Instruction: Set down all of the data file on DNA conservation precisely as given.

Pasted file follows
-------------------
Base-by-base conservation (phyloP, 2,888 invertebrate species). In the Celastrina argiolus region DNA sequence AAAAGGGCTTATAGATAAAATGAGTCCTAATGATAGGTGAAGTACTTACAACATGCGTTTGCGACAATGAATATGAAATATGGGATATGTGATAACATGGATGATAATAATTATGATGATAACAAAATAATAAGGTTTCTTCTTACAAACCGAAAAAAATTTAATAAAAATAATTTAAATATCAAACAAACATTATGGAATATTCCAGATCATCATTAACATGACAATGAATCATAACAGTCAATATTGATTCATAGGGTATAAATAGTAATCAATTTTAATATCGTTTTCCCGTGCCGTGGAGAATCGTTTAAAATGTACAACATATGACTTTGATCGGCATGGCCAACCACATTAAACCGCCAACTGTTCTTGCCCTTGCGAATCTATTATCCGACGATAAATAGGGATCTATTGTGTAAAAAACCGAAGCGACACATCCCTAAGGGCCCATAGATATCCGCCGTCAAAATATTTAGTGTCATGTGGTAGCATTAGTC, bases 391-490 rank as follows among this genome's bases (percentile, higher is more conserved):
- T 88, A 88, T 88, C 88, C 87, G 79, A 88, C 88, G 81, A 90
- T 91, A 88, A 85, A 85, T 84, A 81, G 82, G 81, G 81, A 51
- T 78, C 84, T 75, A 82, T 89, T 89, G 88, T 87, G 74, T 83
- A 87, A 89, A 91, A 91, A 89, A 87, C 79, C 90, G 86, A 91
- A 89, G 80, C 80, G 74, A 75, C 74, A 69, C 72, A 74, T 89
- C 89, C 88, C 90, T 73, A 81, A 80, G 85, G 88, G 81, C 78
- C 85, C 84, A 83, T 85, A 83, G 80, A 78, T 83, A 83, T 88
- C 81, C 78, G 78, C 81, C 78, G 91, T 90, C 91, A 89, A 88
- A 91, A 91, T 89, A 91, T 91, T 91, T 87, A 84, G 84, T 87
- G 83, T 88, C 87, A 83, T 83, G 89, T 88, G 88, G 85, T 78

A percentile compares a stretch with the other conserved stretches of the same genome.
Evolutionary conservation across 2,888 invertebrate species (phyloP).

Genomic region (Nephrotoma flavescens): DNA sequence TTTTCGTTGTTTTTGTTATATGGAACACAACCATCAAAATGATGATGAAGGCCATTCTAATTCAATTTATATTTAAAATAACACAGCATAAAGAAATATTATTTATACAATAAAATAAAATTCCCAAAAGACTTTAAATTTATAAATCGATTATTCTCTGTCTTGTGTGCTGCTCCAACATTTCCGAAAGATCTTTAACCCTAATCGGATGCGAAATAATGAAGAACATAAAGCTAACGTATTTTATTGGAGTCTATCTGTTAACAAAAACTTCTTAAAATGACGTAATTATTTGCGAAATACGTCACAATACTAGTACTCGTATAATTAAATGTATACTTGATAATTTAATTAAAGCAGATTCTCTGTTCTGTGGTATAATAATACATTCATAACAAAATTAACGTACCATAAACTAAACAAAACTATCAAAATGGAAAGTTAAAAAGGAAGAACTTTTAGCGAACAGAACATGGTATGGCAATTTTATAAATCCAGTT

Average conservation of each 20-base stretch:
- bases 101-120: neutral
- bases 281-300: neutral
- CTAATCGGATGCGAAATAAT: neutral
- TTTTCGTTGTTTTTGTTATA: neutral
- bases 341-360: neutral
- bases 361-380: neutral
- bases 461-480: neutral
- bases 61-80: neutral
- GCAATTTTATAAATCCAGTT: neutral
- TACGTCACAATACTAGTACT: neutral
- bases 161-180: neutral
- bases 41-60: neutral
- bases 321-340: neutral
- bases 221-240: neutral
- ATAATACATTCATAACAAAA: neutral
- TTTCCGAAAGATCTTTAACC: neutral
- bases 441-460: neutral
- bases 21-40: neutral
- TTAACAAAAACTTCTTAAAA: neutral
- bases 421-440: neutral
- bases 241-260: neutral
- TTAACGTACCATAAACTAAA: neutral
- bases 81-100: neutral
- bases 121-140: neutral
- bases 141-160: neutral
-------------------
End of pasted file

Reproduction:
Base-by-base conservation (phyloP, 2,888 invertebrate species). In the Celastrina argiolus region DNA sequence AAAAGGGCTTATAGATAAAATGAGTCCTAATGATAGGTGAAGTACTTACAACATGCGTTTGCGACAATGAATATGAAATATGGGATATGTGATAACATGGATGATAATAATTATGATGATAACAAAATAATAAGGTTTCTTCTTACAAACCGAAAAAAATTTAATAAAAATAATTTAAATATCAAACAAACATTATGGAATATTCCAGATCATCATTAACATGACAATGAATCATAACAGTCAATATTGATTCATAGGGTATAAATAGTAATCAATTTTAATATCGTTTTCCCGTGCCGTGGAGAATCGTTTAAAATGTACAACATATGACTTTGATCGGCATGGCCAACCACATTAAACCGCCAACTGTTCTTGCCCTTGCGAATCTATTATCCGACGATAAATAGGGATCTATTGTGTAAAAAACCGAAGCGACACATCCCTAAGGGCCCATAGATATCCGCCGTCAAAATATTTAGTGTCATGTGGTAGCATTAGTC, bases 391-490 rank as follows among this genome's bases (percentile, higher is more conserved):
- T 88, A 88, T 88, C 88, C 87, G 79, A 88, C 88, G 81, A 90
- T 91, A 88, A 85, A 85, T 84, A 81, G 82, G 81, G 81, A 51
- T 78, C 84, T 75, A 82, T 89, T 89, G 88, T 87, G 74, T 83
- A 87, A 89, A 91, A 91, A 89, A 87, C 79, C 90, G 86, A 91
- A 89, G 80, C 80, G 74, A 75, C 74, A 69, C 72, A 74, T 89
- C 89, C 88, C 90, T 73, A 81, A 80, G 85, G 88, G 81, C 78
- C 85, C 84, A 83, T 85, A 83, G 80, A 78, T 83, A 83, T 88
- C 81, C 78, G 78, C 81, C 78, G 91, T 90, C 91, A 89, A 88
- A 91, A 91, T 89, A 91, T 91, T 91, T 87, A 84, G 84, T 87
- G 83, T 88, C 87, A 83, T 83, G 89, T 88, G 88, G 85, T 78

A percentile compares a stretch with the other conserved stretches of the same genome.
Evolutionary conservation across 2,888 invertebrate species (phyloP).

Genomic region (Nephrotoma flavescens): DNA sequence TTTTCGTTGTTTTTGTTATATGGAACACAACCATCAAAATGATGATGAAGGCCATTCTAATTCAATTTATATTTAAAATAACACAGCATAAAGAAATATTATTTATACAATAAAATAAAATTCCCAAAAGACTTTAAATTTATAAATCGATTATTCTCTGTCTTGTGTGCTGCTCCAACATTTCCGAAAGATCTTTAACCCTAATCGGATGCGAAATAATGAAGAACATAAAGCTAACGTATTTTATTGGAGTCTATCTGTTAACAAAAACTTCTTAAAATGACGTAATTATTTGCGAAATACGTCACAATACTAGTACTCGTATAATTAAATGTATACTTGATAATTTAATTAAAGCAGATTCTCTGTTCTGTGGTATAATAATACATTCATAACAAAATTAACGTACCATAAACTAAACAAAACTATCAAAATGGAAAGTTAAAAAGGAAGAACTTTTAGCGAACAGAACATGGTATGGCAATTTTATAAATCCAGTT

Average conservation of each 20-base stretch:
- bases 101-120: neutral
- bases 281-300: neutral
- CTAATCGGATGCGAAATAAT: neutral
- TTTTCGTTGTTTTTGTTATA: neutral
- bases 341-360: neutral
- bases 361-380: neutral
- bases 461-480: neutral
- bases 61-80: neutral
- GCAATTTTATAAATCCAGTT: neutral
- TACGTCACAATACTAGTACT: neutral
- bases 161-180: neutral
- bases 41-60: neutral
- bases 321-340: neutral
- bases 221-240: neutral
- ATAATACATTCATAACAAAA: neutral
- TTTCCGAAAGATCTTTAACC: neutral
- bases 441-460: neutral
- bases 21-40: neutral
- TTAACAAAAACTTCTTAAAA: neutral
- bases 421-440: neutral
- bases 241-260: neutral
- TTAACGTACCATAAACTAAA: neutral
- bases 81-100: neutral
- bases 121-140: neutral
- bases 141-160: neutral